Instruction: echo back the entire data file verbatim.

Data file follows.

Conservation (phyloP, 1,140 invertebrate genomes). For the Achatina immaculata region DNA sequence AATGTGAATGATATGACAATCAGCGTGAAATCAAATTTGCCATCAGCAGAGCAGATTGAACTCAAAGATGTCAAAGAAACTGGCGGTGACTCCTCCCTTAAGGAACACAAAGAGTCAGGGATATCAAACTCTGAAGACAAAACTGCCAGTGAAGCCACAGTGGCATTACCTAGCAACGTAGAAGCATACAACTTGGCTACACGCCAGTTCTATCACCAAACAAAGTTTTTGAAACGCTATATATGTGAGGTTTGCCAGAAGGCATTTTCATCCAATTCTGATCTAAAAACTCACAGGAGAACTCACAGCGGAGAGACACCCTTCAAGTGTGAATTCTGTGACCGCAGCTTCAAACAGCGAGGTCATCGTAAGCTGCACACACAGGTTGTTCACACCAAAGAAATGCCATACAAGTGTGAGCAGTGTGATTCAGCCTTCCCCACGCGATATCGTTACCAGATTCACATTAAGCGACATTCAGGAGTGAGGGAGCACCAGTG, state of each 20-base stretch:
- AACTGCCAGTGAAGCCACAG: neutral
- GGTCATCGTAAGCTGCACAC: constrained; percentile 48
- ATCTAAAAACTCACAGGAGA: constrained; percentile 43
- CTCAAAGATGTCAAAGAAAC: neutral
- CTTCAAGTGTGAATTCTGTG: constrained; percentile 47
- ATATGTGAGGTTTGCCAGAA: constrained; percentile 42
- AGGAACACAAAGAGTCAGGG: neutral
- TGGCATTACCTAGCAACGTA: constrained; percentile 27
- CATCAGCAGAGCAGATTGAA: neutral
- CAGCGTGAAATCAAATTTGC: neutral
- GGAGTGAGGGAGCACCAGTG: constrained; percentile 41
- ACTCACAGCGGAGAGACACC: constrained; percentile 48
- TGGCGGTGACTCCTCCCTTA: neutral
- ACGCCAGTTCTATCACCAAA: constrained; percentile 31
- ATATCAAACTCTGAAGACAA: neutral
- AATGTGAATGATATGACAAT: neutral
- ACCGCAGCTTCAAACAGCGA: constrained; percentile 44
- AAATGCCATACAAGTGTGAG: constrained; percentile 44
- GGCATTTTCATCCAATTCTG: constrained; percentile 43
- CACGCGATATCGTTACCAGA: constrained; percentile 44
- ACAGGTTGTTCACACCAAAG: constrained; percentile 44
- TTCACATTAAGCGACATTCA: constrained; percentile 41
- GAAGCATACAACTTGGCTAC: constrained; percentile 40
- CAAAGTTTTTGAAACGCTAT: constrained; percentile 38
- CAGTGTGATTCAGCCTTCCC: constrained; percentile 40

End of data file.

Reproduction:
Conservation (phyloP, 1,140 invertebrate genomes). For the Achatina immaculata region DNA sequence AATGTGAATGATATGACAATCAGCGTGAAATCAAATTTGCCATCAGCAGAGCAGATTGAACTCAAAGATGTCAAAGAAACTGGCGGTGACTCCTCCCTTAAGGAACACAAAGAGTCAGGGATATCAAACTCTGAAGACAAAACTGCCAGTGAAGCCACAGTGGCATTACCTAGCAACGTAGAAGCATACAACTTGGCTACACGCCAGTTCTATCACCAAACAAAGTTTTTGAAACGCTATATATGTGAGGTTTGCCAGAAGGCATTTTCATCCAATTCTGATCTAAAAACTCACAGGAGAACTCACAGCGGAGAGACACCCTTCAAGTGTGAATTCTGTGACCGCAGCTTCAAACAGCGAGGTCATCGTAAGCTGCACACACAGGTTGTTCACACCAAAGAAATGCCATACAAGTGTGAGCAGTGTGATTCAGCCTTCCCCACGCGATATCGTTACCAGATTCACATTAAGCGACATTCAGGAGTGAGGGAGCACCAGTG, state of each 20-base stretch:
- AACTGCCAGTGAAGCCACAG: neutral
- GGTCATCGTAAGCTGCACAC: constrained; percentile 48
- ATCTAAAAACTCACAGGAGA: constrained; percentile 43
- CTCAAAGATGTCAAAGAAAC: neutral
- CTTCAAGTGTGAATTCTGTG: constrained; percentile 47
- ATATGTGAGGTTTGCCAGAA: constrained; percentile 42
- AGGAACACAAAGAGTCAGGG: neutral
- TGGCATTACCTAGCAACGTA: constrained; percentile 27
- CATCAGCAGAGCAGATTGAA: neutral
- CAGCGTGAAATCAAATTTGC: neutral
- GGAGTGAGGGAGCACCAGTG: constrained; percentile 41
- ACTCACAGCGGAGAGACACC: constrained; percentile 48
- TGGCGGTGACTCCTCCCTTA: neutral
- ACGCCAGTTCTATCACCAAA: constrained; percentile 31
- ATATCAAACTCTGAAGACAA: neutral
- AATGTGAATGATATGACAAT: neutral
- ACCGCAGCTTCAAACAGCGA: constrained; percentile 44
- AAATGCCATACAAGTGTGAG: constrained; percentile 44
- GGCATTTTCATCCAATTCTG: constrained; percentile 43
- CACGCGATATCGTTACCAGA: constrained; percentile 44
- ACAGGTTGTTCACACCAAAG: constrained; percentile 44
- TTCACATTAAGCGACATTCA: constrained; percentile 41
- GAAGCATACAACTTGGCTAC: constrained; percentile 40
- CAAAGTTTTTGAAACGCTAT: constrained; percentile 38
- CAGTGTGATTCAGCCTTCCC: constrained; percentile 40